Investigators from the Université de Montréal have announced the discovery of a new molecule, named UM171, which allows for the multiplication of stem cells in a unit of cord blood.
Umbilical cord stem cells are used for transplants aimed at curing a number of blood-related diseases, including leukemia, myeloma and lymphoma. For many patients this therapy comprises a treatment of last resort.
The team state that this world breakthrough has the potential to multiply the number of cord blood units available for a transplant in humans by ten. In addition, it will considerably reduce the complications associated with stem cell transplantation. And it will be particularly useful for non-Caucasian patients for whom compatible donors are difficult to identify.
A clinical study using UM171 and a new type of bioreactor developed for stem culture in collaboration with the University of Toronto will be initiated in December 2014 at the Maisonneuve-Rosemont Hospital. The grafts will be distributed to patients in Montreal, Quebec City and Vancouver for this first Canadian clinical study. Tangible results should be available one year later, that is, in December 2015. The significance of this new discovery is such that over time, conclusive clinical results could revolutionize the treatment of leukemia and other blood-related illnesses.
It is hoped that this new molecule, combined with the new bioreactor technology, will allow thousands of patients around the world access to a safer stem cell transplant. Considering that many patients currently cannot benefit from a stem cell transplant for lack of matching donors, this discovery looks to be highly promising for the treatment of various types of cancer.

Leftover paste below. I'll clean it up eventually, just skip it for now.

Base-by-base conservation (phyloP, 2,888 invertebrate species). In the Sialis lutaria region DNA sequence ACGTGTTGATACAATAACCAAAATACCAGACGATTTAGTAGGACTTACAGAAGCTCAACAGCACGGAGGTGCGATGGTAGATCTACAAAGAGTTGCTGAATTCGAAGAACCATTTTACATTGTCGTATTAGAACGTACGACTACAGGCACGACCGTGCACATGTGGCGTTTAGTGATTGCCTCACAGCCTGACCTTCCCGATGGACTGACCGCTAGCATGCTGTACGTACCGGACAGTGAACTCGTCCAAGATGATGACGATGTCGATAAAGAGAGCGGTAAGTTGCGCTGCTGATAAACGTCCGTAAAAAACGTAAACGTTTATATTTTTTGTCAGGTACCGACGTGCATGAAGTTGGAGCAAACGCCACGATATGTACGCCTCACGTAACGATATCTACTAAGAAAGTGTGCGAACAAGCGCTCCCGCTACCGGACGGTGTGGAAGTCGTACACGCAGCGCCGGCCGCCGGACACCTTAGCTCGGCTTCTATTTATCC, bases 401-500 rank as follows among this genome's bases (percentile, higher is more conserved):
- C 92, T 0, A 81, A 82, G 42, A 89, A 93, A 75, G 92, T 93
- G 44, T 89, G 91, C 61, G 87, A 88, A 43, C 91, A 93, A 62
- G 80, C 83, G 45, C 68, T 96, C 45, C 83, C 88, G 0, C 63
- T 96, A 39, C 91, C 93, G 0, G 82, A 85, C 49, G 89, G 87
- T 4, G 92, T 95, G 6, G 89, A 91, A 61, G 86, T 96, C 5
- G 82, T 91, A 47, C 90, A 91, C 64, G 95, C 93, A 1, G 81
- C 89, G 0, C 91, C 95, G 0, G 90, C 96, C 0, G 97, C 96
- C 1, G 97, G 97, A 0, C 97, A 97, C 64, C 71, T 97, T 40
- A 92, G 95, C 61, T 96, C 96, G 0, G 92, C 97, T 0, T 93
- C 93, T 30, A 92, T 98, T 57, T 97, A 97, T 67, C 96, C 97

Umbilical cord blood from newborn infants is an excellent source of hematopoietic stem cells for stem cell transplants, since their immune system is still immature and the stem cells have a lower probability of inducing an adverse immune reaction in the recipient.
Furthermore, it is not necessary for the immunological compatibility between donor and recipient to be perfect, unlike in a bone marrow transplant. However, in most cases the number of stem cells obtained from an umbilical cord is much too low for treating an adult, and its use is confined above all to the treatment of children. The team summise that with the new molecule UM171 it will be possible to multiply stem cells in culture and to produce enough of them to treat adults, especially those who are not Caucasian, and who because of the lack of donors have limited access to transplants.
Source: IRIC Université de Montréal